If you polled 10 economists 12 months ago, all 10 would have predicted a recession in 2023. Well, here we are in the fourth quarter, and there is no recession, at least not yet. Are there economic questions, weakness, inflation fears, and higher interest rates? Of course. However, the economy has continued to grow, underscored by low unemployment. It’s difficult, perhaps impossible, to have a recession when anyone who wants a job can get one. Does this mean that we are out of the woods, and have achieved the “soft landing” that Chairman Powell has hoped for? Maybe, maybe not. As Yogi Berra famously said, “predictions are difficult, especially about the future.”
Whether we get a recession or not, it’s important to remember what we’ve been through. Over the past 50 years, there have been three bear markets so severe that the US equity market lost about 50% of its value in a short period of time. Each crisis seemed existential and insoluble at the time, with the familiar refrain of “this time it's different.” 1973-74 saw an oil embargo, Watergate, and the S&P 500 down 48%. 2002 saw the implosion of the dot-com bubble, the Enron scandal, and a 49% market decline. Finally, the global financial crisis in 2008-9 saw a 57% decline. Not to mention other crises such as the 1987 crash (down 25% in a single day), and the COVID crisis, where the market lost 34% in only 33 days. So, what happened to investors over this 50-year period? There were certainly many investors who read the financial headlines and sold during these crises, locking in their losses. However, if you had simply invested $10,000 in the S&P 500 in 1973, before the 48% decline, held on and reinvested dividends, your portfolio would be worth over $1.5 million today. As Warren Buffet stated, “the stock market is a device for transferring money from the impatient to the patient.”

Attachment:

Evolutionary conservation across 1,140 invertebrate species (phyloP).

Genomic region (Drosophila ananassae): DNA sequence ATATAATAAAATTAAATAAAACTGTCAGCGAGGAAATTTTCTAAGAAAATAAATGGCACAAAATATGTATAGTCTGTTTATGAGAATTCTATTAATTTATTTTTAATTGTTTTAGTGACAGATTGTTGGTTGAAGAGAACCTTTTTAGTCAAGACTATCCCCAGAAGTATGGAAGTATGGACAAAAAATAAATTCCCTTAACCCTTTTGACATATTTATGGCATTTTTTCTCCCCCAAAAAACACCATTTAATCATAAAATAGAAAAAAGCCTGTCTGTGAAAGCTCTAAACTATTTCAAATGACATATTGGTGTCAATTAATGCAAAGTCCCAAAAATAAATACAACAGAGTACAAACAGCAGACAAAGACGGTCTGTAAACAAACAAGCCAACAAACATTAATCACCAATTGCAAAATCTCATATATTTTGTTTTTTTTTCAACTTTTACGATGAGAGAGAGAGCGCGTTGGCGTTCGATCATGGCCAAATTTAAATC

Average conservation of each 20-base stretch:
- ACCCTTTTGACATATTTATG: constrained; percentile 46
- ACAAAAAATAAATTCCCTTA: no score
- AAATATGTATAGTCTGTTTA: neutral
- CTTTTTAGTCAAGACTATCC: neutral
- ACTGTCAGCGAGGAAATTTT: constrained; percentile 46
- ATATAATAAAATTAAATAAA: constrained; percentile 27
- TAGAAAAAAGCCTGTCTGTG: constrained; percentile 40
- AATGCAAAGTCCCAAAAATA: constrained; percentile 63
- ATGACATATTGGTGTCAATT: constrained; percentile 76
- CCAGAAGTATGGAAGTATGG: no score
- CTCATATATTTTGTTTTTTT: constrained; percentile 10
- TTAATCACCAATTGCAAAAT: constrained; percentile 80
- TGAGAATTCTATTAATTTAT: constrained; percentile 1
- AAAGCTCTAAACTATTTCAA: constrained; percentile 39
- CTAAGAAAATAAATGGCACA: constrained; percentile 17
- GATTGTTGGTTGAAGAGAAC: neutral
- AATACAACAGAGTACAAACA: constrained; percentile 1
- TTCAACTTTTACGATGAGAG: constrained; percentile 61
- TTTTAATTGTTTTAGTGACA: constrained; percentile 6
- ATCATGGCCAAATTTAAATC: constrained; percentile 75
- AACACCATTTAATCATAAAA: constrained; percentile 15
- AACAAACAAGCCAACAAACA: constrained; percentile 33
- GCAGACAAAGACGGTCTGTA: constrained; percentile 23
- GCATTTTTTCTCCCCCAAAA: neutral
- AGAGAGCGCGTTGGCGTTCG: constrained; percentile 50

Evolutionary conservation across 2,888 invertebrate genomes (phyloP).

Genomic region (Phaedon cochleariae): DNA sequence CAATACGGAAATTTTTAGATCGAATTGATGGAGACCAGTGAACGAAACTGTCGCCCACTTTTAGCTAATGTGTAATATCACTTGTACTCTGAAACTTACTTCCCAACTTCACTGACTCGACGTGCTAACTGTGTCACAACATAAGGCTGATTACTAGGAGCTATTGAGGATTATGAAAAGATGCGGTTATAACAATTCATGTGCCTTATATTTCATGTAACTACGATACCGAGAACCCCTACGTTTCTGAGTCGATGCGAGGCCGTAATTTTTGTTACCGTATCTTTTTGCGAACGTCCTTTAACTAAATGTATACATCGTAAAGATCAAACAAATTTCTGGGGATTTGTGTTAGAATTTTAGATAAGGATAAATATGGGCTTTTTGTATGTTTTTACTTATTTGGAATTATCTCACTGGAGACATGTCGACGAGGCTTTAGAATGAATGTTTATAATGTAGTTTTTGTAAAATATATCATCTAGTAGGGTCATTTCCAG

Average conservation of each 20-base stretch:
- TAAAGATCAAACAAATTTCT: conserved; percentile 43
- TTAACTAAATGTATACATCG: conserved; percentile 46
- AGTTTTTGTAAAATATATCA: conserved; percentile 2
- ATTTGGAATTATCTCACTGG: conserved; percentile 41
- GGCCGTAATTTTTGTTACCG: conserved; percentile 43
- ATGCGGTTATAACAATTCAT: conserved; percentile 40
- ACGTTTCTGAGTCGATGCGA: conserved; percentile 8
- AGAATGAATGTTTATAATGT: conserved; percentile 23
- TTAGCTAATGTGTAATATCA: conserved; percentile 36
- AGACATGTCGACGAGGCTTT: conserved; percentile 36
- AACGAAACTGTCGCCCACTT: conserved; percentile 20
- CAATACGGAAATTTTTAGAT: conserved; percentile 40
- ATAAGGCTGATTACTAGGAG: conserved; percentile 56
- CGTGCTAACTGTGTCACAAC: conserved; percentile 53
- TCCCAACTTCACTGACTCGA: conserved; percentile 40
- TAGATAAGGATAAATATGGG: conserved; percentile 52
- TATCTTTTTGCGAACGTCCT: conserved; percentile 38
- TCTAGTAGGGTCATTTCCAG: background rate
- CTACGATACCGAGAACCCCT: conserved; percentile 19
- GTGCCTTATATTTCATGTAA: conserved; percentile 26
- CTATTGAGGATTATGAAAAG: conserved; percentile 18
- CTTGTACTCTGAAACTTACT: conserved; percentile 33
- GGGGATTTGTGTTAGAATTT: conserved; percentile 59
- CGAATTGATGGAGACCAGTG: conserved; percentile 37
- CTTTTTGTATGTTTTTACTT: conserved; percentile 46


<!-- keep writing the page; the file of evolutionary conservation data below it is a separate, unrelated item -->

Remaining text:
While every crisis tests our resolve, we must remember that the “market” is not some esoteric investment vehicle. If we own the market, we own small pieces of the largest and most profitable companies in the US and around the world. These companies have shown, over and over, that they can adapt to different economic environments and be profitable. While no two crises are identical, it’s never really different. A diversified portfolio of equities is the only proven way to outpace inflation and build wealth over time. Of course, it’s important to have an investment policy that matches your financial plan, and this may include fixed income and alternative investments, but the core of your long-term holdings should always be equities.
As always, please do not hesitate to reach out with questions or if you’d like to discuss your portfolio or financial plan.